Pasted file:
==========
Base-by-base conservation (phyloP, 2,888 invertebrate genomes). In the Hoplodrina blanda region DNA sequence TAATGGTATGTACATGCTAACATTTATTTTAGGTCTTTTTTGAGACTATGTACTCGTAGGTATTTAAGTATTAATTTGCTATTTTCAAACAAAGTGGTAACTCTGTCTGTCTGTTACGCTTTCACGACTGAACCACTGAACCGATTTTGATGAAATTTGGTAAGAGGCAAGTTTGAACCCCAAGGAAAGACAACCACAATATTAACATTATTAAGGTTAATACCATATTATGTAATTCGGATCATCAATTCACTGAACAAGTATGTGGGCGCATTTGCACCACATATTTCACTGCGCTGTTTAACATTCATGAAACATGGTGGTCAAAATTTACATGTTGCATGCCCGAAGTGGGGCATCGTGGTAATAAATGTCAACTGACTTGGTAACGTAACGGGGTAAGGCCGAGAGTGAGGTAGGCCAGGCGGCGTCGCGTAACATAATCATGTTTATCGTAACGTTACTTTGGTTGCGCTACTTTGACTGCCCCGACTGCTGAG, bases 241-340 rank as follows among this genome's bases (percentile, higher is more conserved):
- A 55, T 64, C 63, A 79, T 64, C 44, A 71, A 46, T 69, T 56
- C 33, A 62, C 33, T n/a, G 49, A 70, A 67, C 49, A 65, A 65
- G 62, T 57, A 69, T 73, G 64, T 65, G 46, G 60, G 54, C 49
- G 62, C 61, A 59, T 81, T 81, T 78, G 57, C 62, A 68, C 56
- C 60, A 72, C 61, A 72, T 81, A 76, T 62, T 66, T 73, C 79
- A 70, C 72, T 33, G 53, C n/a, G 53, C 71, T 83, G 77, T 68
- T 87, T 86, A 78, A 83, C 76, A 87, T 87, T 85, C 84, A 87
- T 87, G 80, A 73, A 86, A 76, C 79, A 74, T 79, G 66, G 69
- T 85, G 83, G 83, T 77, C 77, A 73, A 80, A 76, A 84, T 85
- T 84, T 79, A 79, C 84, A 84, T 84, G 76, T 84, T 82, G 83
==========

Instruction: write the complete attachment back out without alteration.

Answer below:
Base-by-base conservation (phyloP, 2,888 invertebrate genomes). In the Hoplodrina blanda region DNA sequence TAATGGTATGTACATGCTAACATTTATTTTAGGTCTTTTTTGAGACTATGTACTCGTAGGTATTTAAGTATTAATTTGCTATTTTCAAACAAAGTGGTAACTCTGTCTGTCTGTTACGCTTTCACGACTGAACCACTGAACCGATTTTGATGAAATTTGGTAAGAGGCAAGTTTGAACCCCAAGGAAAGACAACCACAATATTAACATTATTAAGGTTAATACCATATTATGTAATTCGGATCATCAATTCACTGAACAAGTATGTGGGCGCATTTGCACCACATATTTCACTGCGCTGTTTAACATTCATGAAACATGGTGGTCAAAATTTACATGTTGCATGCCCGAAGTGGGGCATCGTGGTAATAAATGTCAACTGACTTGGTAACGTAACGGGGTAAGGCCGAGAGTGAGGTAGGCCAGGCGGCGTCGCGTAACATAATCATGTTTATCGTAACGTTACTTTGGTTGCGCTACTTTGACTGCCCCGACTGCTGAG, bases 241-340 rank as follows among this genome's bases (percentile, higher is more conserved):
- A 55, T 64, C 63, A 79, T 64, C 44, A 71, A 46, T 69, T 56
- C 33, A 62, C 33, T n/a, G 49, A 70, A 67, C 49, A 65, A 65
- G 62, T 57, A 69, T 73, G 64, T 65, G 46, G 60, G 54, C 49
- G 62, C 61, A 59, T 81, T 81, T 78, G 57, C 62, A 68, C 56
- C 60, A 72, C 61, A 72, T 81, A 76, T 62, T 66, T 73, C 79
- A 70, C 72, T 33, G 53, C n/a, G 53, C 71, T 83, G 77, T 68
- T 87, T 86, A 78, A 83, C 76, A 87, T 87, T 85, C 84, A 87
- T 87, G 80, A 73, A 86, A 76, C 79, A 74, T 79, G 66, G 69
- T 85, G 83, G 83, T 77, C 77, A 73, A 80, A 76, A 84, T 85
- T 84, T 79, A 79, C 84, A 84, T 84, G 76, T 84, T 82, G 83